In Episode 11 BONUS EPISODE, join us as real estate heavyweights have a chance to go into the extra rounds to discuss if it's a good or bad idea for an agent to join a team. If you are interested in becoming a featured heavyweight, please reach out to us through the Toe2Toe Podcast Facebook page.
In Episode 11 of the Toe-2-Toe Podcast, hosts Jenn Murtland and Monica Weakley duke it out over whether it’s a good or bad idea to join a team. Hear why Jenn thinks joining a team can help new agents, and learn why Monica believes every agent can succeed on their own. This episode covers important questions to ask if you’ve ever considered joining a team.
- Is it a good or bad idea to join a team?
- Jenn thinks realtors need an apprentice program.
- In Jenn’s opinion, new agents especially, need to join teams to learn sales skills they may not otherwise have.
- However, Jenn does not think you should join a team simply because you haven’t had success. If you’ve been in the industry for a while without success, hire a coach.
- Many agents that don’t succeed either don’t have sales skills or they aren’t putting in the work.
- A number of people get into real estate because they think they can be their own boss but then they forget to work.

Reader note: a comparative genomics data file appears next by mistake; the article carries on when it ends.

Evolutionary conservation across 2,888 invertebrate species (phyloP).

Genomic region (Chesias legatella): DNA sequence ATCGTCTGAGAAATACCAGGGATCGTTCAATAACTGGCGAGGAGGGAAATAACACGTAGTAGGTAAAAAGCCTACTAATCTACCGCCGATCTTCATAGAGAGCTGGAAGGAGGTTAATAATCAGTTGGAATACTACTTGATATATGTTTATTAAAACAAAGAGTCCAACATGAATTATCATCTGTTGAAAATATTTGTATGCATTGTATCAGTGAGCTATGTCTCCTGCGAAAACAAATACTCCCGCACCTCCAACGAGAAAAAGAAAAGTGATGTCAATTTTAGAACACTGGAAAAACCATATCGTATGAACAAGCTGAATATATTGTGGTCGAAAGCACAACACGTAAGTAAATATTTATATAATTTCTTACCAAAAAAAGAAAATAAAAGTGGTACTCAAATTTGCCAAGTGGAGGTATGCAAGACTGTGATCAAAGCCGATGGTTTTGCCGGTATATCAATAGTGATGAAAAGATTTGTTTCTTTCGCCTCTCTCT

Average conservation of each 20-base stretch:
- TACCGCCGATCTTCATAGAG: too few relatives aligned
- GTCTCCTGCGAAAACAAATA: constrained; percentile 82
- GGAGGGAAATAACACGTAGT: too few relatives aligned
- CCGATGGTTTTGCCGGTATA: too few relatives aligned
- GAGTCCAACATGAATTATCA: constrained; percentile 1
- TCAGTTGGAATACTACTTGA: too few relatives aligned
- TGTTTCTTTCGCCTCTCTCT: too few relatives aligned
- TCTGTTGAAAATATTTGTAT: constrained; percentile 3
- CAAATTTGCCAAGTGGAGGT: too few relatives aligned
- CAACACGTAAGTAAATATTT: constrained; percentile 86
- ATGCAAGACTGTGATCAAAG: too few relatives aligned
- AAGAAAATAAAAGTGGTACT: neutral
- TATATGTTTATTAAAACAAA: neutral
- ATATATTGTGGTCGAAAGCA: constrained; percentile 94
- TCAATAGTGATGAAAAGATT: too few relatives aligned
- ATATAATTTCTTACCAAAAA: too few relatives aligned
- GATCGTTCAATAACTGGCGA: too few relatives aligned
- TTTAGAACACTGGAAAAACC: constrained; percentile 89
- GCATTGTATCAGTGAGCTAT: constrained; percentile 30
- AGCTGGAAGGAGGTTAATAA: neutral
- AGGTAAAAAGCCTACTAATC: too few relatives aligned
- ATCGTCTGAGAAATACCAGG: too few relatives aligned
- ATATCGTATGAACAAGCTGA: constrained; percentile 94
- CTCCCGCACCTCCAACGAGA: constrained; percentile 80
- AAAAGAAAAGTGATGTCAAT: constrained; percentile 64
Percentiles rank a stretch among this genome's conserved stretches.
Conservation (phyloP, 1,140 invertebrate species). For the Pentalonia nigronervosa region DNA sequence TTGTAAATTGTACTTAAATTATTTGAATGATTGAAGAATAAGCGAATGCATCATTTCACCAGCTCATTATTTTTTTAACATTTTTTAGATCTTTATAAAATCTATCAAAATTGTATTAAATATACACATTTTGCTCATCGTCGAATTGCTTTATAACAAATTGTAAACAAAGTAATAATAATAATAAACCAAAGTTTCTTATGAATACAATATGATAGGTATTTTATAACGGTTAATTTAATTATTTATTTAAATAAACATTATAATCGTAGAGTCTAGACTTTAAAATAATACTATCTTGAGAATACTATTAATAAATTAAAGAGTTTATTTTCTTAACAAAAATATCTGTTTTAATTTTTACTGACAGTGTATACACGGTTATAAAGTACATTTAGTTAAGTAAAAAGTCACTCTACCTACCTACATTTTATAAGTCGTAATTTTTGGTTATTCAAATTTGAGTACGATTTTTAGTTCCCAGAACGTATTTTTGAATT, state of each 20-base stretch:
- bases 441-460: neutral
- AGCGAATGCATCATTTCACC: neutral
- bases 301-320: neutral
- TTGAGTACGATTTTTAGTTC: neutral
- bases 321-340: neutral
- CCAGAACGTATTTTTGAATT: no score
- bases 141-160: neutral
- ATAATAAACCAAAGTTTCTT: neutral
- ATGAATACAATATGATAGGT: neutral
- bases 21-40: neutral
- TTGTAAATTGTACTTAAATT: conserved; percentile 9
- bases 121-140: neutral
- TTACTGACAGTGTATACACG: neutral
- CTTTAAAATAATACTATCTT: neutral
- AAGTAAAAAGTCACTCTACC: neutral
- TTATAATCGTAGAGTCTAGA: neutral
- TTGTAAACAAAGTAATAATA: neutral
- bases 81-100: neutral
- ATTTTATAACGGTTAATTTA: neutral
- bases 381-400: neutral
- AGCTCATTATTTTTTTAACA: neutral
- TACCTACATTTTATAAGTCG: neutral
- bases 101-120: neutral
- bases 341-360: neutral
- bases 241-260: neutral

- Not everyone who leads a team is a good leader.
- Monica believes 80% of teams are lacking leadership from the top.
- Monica sees many people join teams out of scarcity and panic.
- She feels that people inevitably either outgrow the team or continue to flounder.
- When joining a team, ask yourself if you want to be an employee.
- Jenn thinks many of these variables depend on the team.
- You can’t just expect to be handed everything and keep all the money too.
- Jenn feels that the whole team system needs to be overhauled. The barrier to entry needs to be higher and team owners need better leadership skills.
- Monica points out that in other industries you would not turn a top salesperson into a sales manager.
- Monica believes every agent can succeed on their own.